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Panic over move?????
BlueSkies
Posted: Sunday, February 12, 2017 10:36 PM
Joined: 2/24/2016
Posts: 1096


First let me say.  I know no one can help me, but I just feel I need to vent right now.  

My husband and I have been working on a fixer upper in a really nice area.  It is all done now and we are ready to start moving.  It's a beautiful home.  It's everything we ever wanted in a home.  I have moved many times in my life.  I was a military brat growing up and moved every couple years.  Even as an adult I continued to move every few years as I had gotten used to it and would get ansy after awhile.  So of course I thought nothing of this upcoming move.  

Well, I am TERRIFIED!  

I don't know what has gotten into me.  Just the thought of moving makes me feel all panicky.  My husband said we will start moving things in the new house next weekend and then the furniture the weekend after that.  I don't even know what exactly I'm afraid of.  The only thing I can think of is change.  But why be afraid of change.  It's all so weird.  So unlike me.  I knew it would be more difficult than usual, but this panic.  All I can say is, "what the hell"!  I just hope I can get it under control as my husband is so excited and I don't want to ruin it for him.  

Has anyone else ever experienced this when they previously always enjoyed moving to a new home?  


Iris L.
Posted: Monday, February 13, 2017 12:24 AM
Joined: 12/15/2011
Posts: 18509


I've been in the same home for over thirty years.  I don't relish the idea of moving. We do not adapt to change easily.  Carve out a space for yourself, in your new bedroom, perhaps.  Make it a place where you can center yourself.  Keep a notebook of what is going on around you, because there will be massive opportunities to forget little tidbits of information and minutia.  You might be better off to just let him do all the unpacking, and you sit in your quiet area.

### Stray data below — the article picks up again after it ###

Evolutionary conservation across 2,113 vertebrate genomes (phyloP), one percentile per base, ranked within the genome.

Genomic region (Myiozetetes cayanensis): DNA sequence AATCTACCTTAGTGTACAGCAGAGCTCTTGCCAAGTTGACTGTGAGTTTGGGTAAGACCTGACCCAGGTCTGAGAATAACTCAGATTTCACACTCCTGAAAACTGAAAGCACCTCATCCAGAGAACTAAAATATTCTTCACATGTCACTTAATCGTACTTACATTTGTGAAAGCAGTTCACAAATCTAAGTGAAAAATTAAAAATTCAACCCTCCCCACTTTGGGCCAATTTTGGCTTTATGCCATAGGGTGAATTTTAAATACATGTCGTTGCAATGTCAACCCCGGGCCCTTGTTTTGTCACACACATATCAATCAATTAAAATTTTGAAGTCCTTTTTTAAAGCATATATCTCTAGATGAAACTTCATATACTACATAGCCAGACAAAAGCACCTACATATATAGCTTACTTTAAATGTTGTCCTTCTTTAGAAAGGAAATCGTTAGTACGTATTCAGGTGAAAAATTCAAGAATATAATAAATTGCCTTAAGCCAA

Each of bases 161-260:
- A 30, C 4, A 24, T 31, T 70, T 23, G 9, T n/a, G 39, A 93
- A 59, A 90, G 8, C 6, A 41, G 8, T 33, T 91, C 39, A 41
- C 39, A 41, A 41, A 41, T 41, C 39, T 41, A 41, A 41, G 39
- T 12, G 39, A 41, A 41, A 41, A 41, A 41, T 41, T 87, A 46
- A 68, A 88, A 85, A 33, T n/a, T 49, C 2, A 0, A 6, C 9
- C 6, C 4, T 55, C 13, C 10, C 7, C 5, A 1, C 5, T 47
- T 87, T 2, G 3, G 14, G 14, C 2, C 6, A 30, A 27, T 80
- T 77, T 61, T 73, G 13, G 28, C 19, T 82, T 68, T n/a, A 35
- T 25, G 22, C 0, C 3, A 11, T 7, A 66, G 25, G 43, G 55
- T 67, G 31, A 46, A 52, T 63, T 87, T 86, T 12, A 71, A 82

You must accept that your life will be changing.  Your old way of doing things will be gone.  You must devise new ways of getting fulfillment out of life.  Decorating and all that goes into a new home can be exciting but you can't do all of it.  Pick out a few things that you feel up to doing, and focus on those.  Aim to keep your environment simplified and uncluttered.  Take photos to help you remember things.


Iris L.


BlueSkies
Posted: Monday, February 13, 2017 12:56 AM
Joined: 2/24/2016
Posts: 1096


Wow, great advice Iris.

I love the idea of carving out a little space of my own.  It feels calming just thinking about it.  I'm definitely going to do that!  

I'm going to try to help him move and unpack.  Seems so selfish to expect him to do it alone, but if it gets overwhelming for me I will tell him I need to go to my private space.    At least I have a plan now.  Was wondering what I was going to do if I got to the point I couldn't handle it.  Now I know.     Thanks so much Iris.


BlueSkies
Posted: Monday, February 13, 2017 1:00 AM
Joined: 2/24/2016
Posts: 1096


By the way, simplified and uncluttered has always been my motto.  But yes, now it's even more important.
Iris L.
Posted: Monday, February 13, 2017 1:14 AM
Joined: 12/15/2011